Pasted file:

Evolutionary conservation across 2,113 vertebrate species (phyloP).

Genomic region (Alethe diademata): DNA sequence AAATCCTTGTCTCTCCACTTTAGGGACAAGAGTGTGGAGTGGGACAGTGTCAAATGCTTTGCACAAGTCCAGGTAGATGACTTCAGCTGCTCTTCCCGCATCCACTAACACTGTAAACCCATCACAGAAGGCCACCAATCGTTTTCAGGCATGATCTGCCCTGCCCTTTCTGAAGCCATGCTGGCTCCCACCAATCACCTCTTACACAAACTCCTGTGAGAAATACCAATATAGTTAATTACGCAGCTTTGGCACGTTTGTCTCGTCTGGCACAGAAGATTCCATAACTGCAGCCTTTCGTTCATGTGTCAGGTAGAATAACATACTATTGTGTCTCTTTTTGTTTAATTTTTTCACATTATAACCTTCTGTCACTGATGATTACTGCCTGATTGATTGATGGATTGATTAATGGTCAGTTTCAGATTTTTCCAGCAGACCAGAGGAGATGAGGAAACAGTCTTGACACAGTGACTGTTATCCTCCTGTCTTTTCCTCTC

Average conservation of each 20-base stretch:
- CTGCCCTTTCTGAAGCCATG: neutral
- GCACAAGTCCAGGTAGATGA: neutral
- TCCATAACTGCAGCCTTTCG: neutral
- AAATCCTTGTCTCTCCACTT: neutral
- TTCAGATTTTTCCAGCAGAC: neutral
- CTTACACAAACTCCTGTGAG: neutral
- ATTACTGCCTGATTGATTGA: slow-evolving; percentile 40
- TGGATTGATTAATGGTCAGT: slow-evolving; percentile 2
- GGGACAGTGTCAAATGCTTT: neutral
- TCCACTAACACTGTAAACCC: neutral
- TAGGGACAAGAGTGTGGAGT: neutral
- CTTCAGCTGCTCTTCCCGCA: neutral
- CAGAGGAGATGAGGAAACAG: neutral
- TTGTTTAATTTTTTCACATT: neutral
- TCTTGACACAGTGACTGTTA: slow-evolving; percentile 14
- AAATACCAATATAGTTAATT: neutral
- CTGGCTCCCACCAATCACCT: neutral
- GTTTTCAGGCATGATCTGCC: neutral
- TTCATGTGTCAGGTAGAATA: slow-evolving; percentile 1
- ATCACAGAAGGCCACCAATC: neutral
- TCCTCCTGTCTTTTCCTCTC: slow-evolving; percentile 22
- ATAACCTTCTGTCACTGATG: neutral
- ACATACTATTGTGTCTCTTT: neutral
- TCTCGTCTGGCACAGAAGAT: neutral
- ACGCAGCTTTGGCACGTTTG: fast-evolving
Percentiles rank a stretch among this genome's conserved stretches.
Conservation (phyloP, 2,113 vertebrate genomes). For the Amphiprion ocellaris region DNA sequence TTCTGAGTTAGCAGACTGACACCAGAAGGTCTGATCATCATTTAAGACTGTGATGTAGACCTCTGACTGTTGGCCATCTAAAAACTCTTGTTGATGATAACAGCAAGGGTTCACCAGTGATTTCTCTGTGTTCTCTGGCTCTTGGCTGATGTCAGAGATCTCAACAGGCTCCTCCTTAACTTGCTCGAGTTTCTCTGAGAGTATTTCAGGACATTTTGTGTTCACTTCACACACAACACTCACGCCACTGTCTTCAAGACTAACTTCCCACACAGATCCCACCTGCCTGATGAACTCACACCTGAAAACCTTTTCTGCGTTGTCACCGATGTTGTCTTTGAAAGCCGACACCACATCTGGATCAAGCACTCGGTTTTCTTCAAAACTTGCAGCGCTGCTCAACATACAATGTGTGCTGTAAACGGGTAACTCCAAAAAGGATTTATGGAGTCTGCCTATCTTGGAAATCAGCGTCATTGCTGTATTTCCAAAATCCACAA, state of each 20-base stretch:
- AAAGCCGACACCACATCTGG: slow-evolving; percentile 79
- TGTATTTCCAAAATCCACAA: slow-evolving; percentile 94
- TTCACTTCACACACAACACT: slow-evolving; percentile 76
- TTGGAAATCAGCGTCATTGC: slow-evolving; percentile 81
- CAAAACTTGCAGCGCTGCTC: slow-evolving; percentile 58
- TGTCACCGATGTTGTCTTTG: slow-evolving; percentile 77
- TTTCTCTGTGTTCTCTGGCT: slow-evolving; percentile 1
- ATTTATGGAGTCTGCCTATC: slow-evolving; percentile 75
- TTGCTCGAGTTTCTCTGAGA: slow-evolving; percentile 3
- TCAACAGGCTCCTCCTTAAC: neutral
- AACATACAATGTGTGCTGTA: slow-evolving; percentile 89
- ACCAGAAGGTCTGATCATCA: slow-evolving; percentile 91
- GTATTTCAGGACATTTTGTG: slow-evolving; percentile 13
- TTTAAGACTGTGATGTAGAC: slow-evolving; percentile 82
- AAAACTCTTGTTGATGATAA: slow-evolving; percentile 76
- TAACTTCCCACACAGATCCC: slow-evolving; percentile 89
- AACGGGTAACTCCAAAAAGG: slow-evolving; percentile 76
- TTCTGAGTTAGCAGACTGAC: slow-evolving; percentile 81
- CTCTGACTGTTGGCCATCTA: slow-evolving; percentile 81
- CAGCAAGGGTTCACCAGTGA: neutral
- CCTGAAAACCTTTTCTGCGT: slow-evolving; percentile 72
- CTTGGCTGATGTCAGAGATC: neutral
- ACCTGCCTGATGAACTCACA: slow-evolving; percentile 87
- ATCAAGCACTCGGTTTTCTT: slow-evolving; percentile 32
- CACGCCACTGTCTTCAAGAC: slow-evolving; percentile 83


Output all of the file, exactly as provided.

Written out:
Evolutionary conservation across 2,113 vertebrate species (phyloP).

Genomic region (Alethe diademata): DNA sequence AAATCCTTGTCTCTCCACTTTAGGGACAAGAGTGTGGAGTGGGACAGTGTCAAATGCTTTGCACAAGTCCAGGTAGATGACTTCAGCTGCTCTTCCCGCATCCACTAACACTGTAAACCCATCACAGAAGGCCACCAATCGTTTTCAGGCATGATCTGCCCTGCCCTTTCTGAAGCCATGCTGGCTCCCACCAATCACCTCTTACACAAACTCCTGTGAGAAATACCAATATAGTTAATTACGCAGCTTTGGCACGTTTGTCTCGTCTGGCACAGAAGATTCCATAACTGCAGCCTTTCGTTCATGTGTCAGGTAGAATAACATACTATTGTGTCTCTTTTTGTTTAATTTTTTCACATTATAACCTTCTGTCACTGATGATTACTGCCTGATTGATTGATGGATTGATTAATGGTCAGTTTCAGATTTTTCCAGCAGACCAGAGGAGATGAGGAAACAGTCTTGACACAGTGACTGTTATCCTCCTGTCTTTTCCTCTC

Average conservation of each 20-base stretch:
- CTGCCCTTTCTGAAGCCATG: neutral
- GCACAAGTCCAGGTAGATGA: neutral
- TCCATAACTGCAGCCTTTCG: neutral
- AAATCCTTGTCTCTCCACTT: neutral
- TTCAGATTTTTCCAGCAGAC: neutral
- CTTACACAAACTCCTGTGAG: neutral
- ATTACTGCCTGATTGATTGA: slow-evolving; percentile 40
- TGGATTGATTAATGGTCAGT: slow-evolving; percentile 2
- GGGACAGTGTCAAATGCTTT: neutral
- TCCACTAACACTGTAAACCC: neutral
- TAGGGACAAGAGTGTGGAGT: neutral
- CTTCAGCTGCTCTTCCCGCA: neutral
- CAGAGGAGATGAGGAAACAG: neutral
- TTGTTTAATTTTTTCACATT: neutral
- TCTTGACACAGTGACTGTTA: slow-evolving; percentile 14
- AAATACCAATATAGTTAATT: neutral
- CTGGCTCCCACCAATCACCT: neutral
- GTTTTCAGGCATGATCTGCC: neutral
- TTCATGTGTCAGGTAGAATA: slow-evolving; percentile 1
- ATCACAGAAGGCCACCAATC: neutral
- TCCTCCTGTCTTTTCCTCTC: slow-evolving; percentile 22
- ATAACCTTCTGTCACTGATG: neutral
- ACATACTATTGTGTCTCTTT: neutral
- TCTCGTCTGGCACAGAAGAT: neutral
- ACGCAGCTTTGGCACGTTTG: fast-evolving
Percentiles rank a stretch among this genome's conserved stretches.
Conservation (phyloP, 2,113 vertebrate genomes). For the Amphiprion ocellaris region DNA sequence TTCTGAGTTAGCAGACTGACACCAGAAGGTCTGATCATCATTTAAGACTGTGATGTAGACCTCTGACTGTTGGCCATCTAAAAACTCTTGTTGATGATAACAGCAAGGGTTCACCAGTGATTTCTCTGTGTTCTCTGGCTCTTGGCTGATGTCAGAGATCTCAACAGGCTCCTCCTTAACTTGCTCGAGTTTCTCTGAGAGTATTTCAGGACATTTTGTGTTCACTTCACACACAACACTCACGCCACTGTCTTCAAGACTAACTTCCCACACAGATCCCACCTGCCTGATGAACTCACACCTGAAAACCTTTTCTGCGTTGTCACCGATGTTGTCTTTGAAAGCCGACACCACATCTGGATCAAGCACTCGGTTTTCTTCAAAACTTGCAGCGCTGCTCAACATACAATGTGTGCTGTAAACGGGTAACTCCAAAAAGGATTTATGGAGTCTGCCTATCTTGGAAATCAGCGTCATTGCTGTATTTCCAAAATCCACAA, state of each 20-base stretch:
- AAAGCCGACACCACATCTGG: slow-evolving; percentile 79
- TGTATTTCCAAAATCCACAA: slow-evolving; percentile 94
- TTCACTTCACACACAACACT: slow-evolving; percentile 76
- TTGGAAATCAGCGTCATTGC: slow-evolving; percentile 81
- CAAAACTTGCAGCGCTGCTC: slow-evolving; percentile 58
- TGTCACCGATGTTGTCTTTG: slow-evolving; percentile 77
- TTTCTCTGTGTTCTCTGGCT: slow-evolving; percentile 1
- ATTTATGGAGTCTGCCTATC: slow-evolving; percentile 75
- TTGCTCGAGTTTCTCTGAGA: slow-evolving; percentile 3
- TCAACAGGCTCCTCCTTAAC: neutral
- AACATACAATGTGTGCTGTA: slow-evolving; percentile 89
- ACCAGAAGGTCTGATCATCA: slow-evolving; percentile 91
- GTATTTCAGGACATTTTGTG: slow-evolving; percentile 13
- TTTAAGACTGTGATGTAGAC: slow-evolving; percentile 82
- AAAACTCTTGTTGATGATAA: slow-evolving; percentile 76
- TAACTTCCCACACAGATCCC: slow-evolving; percentile 89
- AACGGGTAACTCCAAAAAGG: slow-evolving; percentile 76
- TTCTGAGTTAGCAGACTGAC: slow-evolving; percentile 81
- CTCTGACTGTTGGCCATCTA: slow-evolving; percentile 81
- CAGCAAGGGTTCACCAGTGA: neutral
- CCTGAAAACCTTTTCTGCGT: slow-evolving; percentile 72
- CTTGGCTGATGTCAGAGATC: neutral
- ACCTGCCTGATGAACTCACA: slow-evolving; percentile 87
- ATCAAGCACTCGGTTTTCTT: slow-evolving; percentile 32
- CACGCCACTGTCTTCAAGAC: slow-evolving; percentile 83